Running Like a Bottled Tornado


Stegall, M. Scott   (2003, ASQ)   University of Wisconsin, Milwaukee, WI

Quality Progress    Vol. 36    No. 1
QICID: 18828    January 2003    pp. 45-50
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Article Abstract

Many experts have extolled the benefits of transforming hierarchical, autocratic organizations into adaptive, self-organizing learning organizations. Their descriptions of these organizations are often complex and confusing, calling for a new analogy that allows the concept to be quickly comprehended. The bottled tornado, a child's simple toy, illustrates principles from general systems theory and ties together concepts from W. Edwards Deming's transformation philosophy and Eliyahu Goldratt's theory of constraints. The apparatus functions like an hourglass but uses water instead of sand. The tornado models a bottleneck that inhibits further improvement of the process. To improve the system the manager must maximize the output of the bottleneck. This is best accomplished by allowing subordinate processes to work only at the production pace of the bottleneck. The bottleneck process is allowed to self-organize. The leader's role in creating and maintaining an organization that runs like a bottled tornado is to bring a group of people together and provide just enough control so people self-organize. Leadership emerges throughout the system as needed and the power is given over to the larger entity. A sidebar article describes the five steps in Goldratt's theory of constraints.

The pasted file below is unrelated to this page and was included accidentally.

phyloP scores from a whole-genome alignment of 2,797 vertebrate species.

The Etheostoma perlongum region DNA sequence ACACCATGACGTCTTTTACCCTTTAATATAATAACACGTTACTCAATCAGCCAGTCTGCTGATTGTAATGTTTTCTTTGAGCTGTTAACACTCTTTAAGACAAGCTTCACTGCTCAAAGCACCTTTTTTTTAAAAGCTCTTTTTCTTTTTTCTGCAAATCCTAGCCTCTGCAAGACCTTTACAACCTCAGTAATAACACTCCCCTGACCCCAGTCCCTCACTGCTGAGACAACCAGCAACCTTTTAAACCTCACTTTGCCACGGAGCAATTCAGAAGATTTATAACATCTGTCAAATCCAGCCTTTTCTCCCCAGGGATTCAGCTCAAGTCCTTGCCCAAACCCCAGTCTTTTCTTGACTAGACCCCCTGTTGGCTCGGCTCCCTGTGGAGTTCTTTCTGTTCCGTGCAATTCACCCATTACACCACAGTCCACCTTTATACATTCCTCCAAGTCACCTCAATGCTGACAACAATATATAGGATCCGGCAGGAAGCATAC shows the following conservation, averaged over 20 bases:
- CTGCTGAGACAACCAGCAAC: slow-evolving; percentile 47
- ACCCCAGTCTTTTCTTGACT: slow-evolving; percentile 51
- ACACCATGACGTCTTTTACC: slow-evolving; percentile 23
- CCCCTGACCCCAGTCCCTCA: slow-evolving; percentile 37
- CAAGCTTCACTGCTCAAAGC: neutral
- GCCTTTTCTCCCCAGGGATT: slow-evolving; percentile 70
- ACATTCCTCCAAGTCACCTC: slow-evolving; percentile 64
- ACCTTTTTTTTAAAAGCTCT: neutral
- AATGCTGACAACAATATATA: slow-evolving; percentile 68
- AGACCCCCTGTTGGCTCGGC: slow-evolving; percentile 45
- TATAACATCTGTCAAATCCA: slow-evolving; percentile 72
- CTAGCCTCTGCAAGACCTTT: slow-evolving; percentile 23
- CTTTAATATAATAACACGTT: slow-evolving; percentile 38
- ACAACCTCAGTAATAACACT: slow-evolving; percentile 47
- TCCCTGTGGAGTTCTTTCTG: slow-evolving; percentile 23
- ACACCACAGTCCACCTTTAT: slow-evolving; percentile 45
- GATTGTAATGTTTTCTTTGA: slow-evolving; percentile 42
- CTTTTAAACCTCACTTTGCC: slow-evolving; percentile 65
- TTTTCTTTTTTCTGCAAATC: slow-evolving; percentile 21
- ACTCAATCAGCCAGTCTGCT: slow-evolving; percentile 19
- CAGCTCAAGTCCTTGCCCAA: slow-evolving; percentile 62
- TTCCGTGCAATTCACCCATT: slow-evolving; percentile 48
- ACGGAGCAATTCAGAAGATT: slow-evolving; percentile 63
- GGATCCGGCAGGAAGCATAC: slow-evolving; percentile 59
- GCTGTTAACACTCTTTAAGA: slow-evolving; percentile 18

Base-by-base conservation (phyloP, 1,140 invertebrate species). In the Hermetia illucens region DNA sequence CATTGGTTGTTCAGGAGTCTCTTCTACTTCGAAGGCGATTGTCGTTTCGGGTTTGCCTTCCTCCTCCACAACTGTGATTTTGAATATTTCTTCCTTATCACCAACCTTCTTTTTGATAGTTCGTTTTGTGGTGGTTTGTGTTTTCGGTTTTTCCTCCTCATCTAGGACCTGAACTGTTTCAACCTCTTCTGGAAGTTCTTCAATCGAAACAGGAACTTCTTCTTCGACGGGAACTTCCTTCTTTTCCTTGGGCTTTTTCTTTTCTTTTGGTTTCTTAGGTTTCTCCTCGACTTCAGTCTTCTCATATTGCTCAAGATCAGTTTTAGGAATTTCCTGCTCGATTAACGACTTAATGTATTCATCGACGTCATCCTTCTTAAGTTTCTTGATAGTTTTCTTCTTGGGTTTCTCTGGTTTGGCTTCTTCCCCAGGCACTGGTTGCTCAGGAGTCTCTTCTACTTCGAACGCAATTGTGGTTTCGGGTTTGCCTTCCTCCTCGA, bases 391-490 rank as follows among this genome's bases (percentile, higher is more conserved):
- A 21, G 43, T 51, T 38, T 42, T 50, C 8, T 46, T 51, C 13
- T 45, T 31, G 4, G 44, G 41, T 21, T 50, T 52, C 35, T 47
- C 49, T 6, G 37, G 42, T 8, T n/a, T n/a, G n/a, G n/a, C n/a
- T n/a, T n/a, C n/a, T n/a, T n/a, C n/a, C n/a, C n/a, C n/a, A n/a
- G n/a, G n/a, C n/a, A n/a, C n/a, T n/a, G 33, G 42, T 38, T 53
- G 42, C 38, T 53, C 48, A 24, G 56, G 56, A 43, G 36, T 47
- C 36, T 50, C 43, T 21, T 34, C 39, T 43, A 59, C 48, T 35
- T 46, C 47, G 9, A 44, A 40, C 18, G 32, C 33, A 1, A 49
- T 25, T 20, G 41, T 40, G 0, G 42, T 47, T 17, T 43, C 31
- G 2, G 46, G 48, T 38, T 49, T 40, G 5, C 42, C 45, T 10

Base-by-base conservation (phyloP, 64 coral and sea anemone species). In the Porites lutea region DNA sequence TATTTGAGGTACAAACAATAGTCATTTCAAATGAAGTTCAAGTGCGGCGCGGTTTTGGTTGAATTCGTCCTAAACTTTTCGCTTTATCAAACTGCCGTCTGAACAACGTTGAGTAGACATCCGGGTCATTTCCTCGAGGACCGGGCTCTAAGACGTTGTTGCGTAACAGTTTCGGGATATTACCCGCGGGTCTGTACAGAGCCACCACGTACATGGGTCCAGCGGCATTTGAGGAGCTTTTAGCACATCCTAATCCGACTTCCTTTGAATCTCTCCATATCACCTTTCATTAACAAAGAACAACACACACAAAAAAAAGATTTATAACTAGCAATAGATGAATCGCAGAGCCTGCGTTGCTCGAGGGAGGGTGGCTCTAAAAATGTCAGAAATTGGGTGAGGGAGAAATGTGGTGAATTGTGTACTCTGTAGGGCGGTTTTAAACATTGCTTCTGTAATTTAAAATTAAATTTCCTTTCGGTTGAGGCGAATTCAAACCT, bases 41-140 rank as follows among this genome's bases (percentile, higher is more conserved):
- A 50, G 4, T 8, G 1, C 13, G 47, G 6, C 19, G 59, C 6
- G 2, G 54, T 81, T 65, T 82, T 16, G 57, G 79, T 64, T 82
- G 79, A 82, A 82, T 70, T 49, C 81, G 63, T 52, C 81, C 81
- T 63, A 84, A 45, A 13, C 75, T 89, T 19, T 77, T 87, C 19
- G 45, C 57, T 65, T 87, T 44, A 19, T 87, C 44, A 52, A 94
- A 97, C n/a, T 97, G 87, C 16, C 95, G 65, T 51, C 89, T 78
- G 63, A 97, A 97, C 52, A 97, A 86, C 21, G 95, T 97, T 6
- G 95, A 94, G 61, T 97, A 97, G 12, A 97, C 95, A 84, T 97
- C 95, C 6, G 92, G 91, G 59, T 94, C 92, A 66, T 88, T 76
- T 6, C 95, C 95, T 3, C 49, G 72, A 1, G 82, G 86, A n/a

Bottlenecks,Goldratt's Theory of Constraints (TOC),Learning organizations,Self Directed Work Teams (SDWT),Organizational design,Plan-Do-Check-Act (PDCA) cycle,Management styles

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